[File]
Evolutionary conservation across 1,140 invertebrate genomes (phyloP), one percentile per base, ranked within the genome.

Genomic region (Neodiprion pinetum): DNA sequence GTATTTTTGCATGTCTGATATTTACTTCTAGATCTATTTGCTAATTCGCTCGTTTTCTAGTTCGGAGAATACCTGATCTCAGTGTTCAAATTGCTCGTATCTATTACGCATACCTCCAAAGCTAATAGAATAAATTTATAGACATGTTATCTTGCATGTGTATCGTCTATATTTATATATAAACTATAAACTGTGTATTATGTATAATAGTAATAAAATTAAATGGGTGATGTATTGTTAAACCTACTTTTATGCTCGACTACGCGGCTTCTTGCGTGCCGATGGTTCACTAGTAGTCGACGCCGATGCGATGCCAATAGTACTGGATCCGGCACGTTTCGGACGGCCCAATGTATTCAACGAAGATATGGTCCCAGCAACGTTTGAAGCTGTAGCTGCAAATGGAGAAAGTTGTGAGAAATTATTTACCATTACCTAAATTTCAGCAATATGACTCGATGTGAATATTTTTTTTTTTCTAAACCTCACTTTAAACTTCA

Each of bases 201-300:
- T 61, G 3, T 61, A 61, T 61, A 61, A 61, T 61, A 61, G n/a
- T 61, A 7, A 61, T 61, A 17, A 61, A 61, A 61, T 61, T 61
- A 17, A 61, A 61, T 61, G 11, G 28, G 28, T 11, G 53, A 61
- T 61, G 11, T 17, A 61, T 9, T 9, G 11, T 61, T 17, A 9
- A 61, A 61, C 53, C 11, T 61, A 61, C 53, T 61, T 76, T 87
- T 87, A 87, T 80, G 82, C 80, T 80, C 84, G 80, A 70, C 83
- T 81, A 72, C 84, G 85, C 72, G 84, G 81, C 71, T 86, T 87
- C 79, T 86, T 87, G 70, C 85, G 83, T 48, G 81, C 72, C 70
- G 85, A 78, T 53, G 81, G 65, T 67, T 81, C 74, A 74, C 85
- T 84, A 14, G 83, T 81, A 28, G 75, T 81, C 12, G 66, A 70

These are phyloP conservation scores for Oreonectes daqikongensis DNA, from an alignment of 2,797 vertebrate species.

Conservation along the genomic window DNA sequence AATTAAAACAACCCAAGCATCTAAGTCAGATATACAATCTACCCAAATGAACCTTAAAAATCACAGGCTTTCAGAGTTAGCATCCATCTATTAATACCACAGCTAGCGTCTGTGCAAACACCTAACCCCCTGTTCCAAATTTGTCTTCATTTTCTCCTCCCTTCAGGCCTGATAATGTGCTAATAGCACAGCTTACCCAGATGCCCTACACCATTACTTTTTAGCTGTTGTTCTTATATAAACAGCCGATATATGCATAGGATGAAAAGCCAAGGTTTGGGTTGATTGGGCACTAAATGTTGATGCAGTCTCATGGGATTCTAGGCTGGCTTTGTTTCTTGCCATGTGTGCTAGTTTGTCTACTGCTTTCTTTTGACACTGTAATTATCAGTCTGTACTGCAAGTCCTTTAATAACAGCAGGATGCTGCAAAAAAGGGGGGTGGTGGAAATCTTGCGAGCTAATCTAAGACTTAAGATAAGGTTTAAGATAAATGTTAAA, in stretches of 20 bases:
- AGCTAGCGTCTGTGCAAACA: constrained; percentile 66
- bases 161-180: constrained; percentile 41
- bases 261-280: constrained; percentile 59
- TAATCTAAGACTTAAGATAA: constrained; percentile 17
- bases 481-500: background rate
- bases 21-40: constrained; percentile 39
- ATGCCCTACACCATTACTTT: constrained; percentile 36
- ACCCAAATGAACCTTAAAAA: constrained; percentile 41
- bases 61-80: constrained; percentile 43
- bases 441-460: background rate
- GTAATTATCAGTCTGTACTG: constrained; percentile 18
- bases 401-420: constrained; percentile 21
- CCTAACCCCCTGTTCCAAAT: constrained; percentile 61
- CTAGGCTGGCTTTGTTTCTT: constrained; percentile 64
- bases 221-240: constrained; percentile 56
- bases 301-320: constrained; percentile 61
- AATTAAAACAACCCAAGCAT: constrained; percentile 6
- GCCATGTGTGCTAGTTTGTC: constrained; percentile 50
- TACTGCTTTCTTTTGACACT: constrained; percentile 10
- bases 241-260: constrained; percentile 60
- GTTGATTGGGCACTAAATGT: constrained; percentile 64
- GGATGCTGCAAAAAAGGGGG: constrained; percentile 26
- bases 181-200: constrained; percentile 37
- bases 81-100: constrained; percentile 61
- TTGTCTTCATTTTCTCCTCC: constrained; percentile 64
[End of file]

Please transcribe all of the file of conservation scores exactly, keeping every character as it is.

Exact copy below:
Evolutionary conservation across 1,140 invertebrate genomes (phyloP), one percentile per base, ranked within the genome.

Genomic region (Neodiprion pinetum): DNA sequence GTATTTTTGCATGTCTGATATTTACTTCTAGATCTATTTGCTAATTCGCTCGTTTTCTAGTTCGGAGAATACCTGATCTCAGTGTTCAAATTGCTCGTATCTATTACGCATACCTCCAAAGCTAATAGAATAAATTTATAGACATGTTATCTTGCATGTGTATCGTCTATATTTATATATAAACTATAAACTGTGTATTATGTATAATAGTAATAAAATTAAATGGGTGATGTATTGTTAAACCTACTTTTATGCTCGACTACGCGGCTTCTTGCGTGCCGATGGTTCACTAGTAGTCGACGCCGATGCGATGCCAATAGTACTGGATCCGGCACGTTTCGGACGGCCCAATGTATTCAACGAAGATATGGTCCCAGCAACGTTTGAAGCTGTAGCTGCAAATGGAGAAAGTTGTGAGAAATTATTTACCATTACCTAAATTTCAGCAATATGACTCGATGTGAATATTTTTTTTTTTCTAAACCTCACTTTAAACTTCA

Each of bases 201-300:
- T 61, G 3, T 61, A 61, T 61, A 61, A 61, T 61, A 61, G n/a
- T 61, A 7, A 61, T 61, A 17, A 61, A 61, A 61, T 61, T 61
- A 17, A 61, A 61, T 61, G 11, G 28, G 28, T 11, G 53, A 61
- T 61, G 11, T 17, A 61, T 9, T 9, G 11, T 61, T 17, A 9
- A 61, A 61, C 53, C 11, T 61, A 61, C 53, T 61, T 76, T 87
- T 87, A 87, T 80, G 82, C 80, T 80, C 84, G 80, A 70, C 83
- T 81, A 72, C 84, G 85, C 72, G 84, G 81, C 71, T 86, T 87
- C 79, T 86, T 87, G 70, C 85, G 83, T 48, G 81, C 72, C 70
- G 85, A 78, T 53, G 81, G 65, T 67, T 81, C 74, A 74, C 85
- T 84, A 14, G 83, T 81, A 28, G 75, T 81, C 12, G 66, A 70

These are phyloP conservation scores for Oreonectes daqikongensis DNA, from an alignment of 2,797 vertebrate species.

Conservation along the genomic window DNA sequence AATTAAAACAACCCAAGCATCTAAGTCAGATATACAATCTACCCAAATGAACCTTAAAAATCACAGGCTTTCAGAGTTAGCATCCATCTATTAATACCACAGCTAGCGTCTGTGCAAACACCTAACCCCCTGTTCCAAATTTGTCTTCATTTTCTCCTCCCTTCAGGCCTGATAATGTGCTAATAGCACAGCTTACCCAGATGCCCTACACCATTACTTTTTAGCTGTTGTTCTTATATAAACAGCCGATATATGCATAGGATGAAAAGCCAAGGTTTGGGTTGATTGGGCACTAAATGTTGATGCAGTCTCATGGGATTCTAGGCTGGCTTTGTTTCTTGCCATGTGTGCTAGTTTGTCTACTGCTTTCTTTTGACACTGTAATTATCAGTCTGTACTGCAAGTCCTTTAATAACAGCAGGATGCTGCAAAAAAGGGGGGTGGTGGAAATCTTGCGAGCTAATCTAAGACTTAAGATAAGGTTTAAGATAAATGTTAAA, in stretches of 20 bases:
- AGCTAGCGTCTGTGCAAACA: constrained; percentile 66
- bases 161-180: constrained; percentile 41
- bases 261-280: constrained; percentile 59
- TAATCTAAGACTTAAGATAA: constrained; percentile 17
- bases 481-500: background rate
- bases 21-40: constrained; percentile 39
- ATGCCCTACACCATTACTTT: constrained; percentile 36
- ACCCAAATGAACCTTAAAAA: constrained; percentile 41
- bases 61-80: constrained; percentile 43
- bases 441-460: background rate
- GTAATTATCAGTCTGTACTG: constrained; percentile 18
- bases 401-420: constrained; percentile 21
- CCTAACCCCCTGTTCCAAAT: constrained; percentile 61
- CTAGGCTGGCTTTGTTTCTT: constrained; percentile 64
- bases 221-240: constrained; percentile 56
- bases 301-320: constrained; percentile 61
- AATTAAAACAACCCAAGCAT: constrained; percentile 6
- GCCATGTGTGCTAGTTTGTC: constrained; percentile 50
- TACTGCTTTCTTTTGACACT: constrained; percentile 10
- bases 241-260: constrained; percentile 60
- GTTGATTGGGCACTAAATGT: constrained; percentile 64
- GGATGCTGCAAAAAAGGGGG: constrained; percentile 26
- bases 181-200: constrained; percentile 37
- bases 81-100: constrained; percentile 61
- TTGTCTTCATTTTCTCCTCC: constrained; percentile 64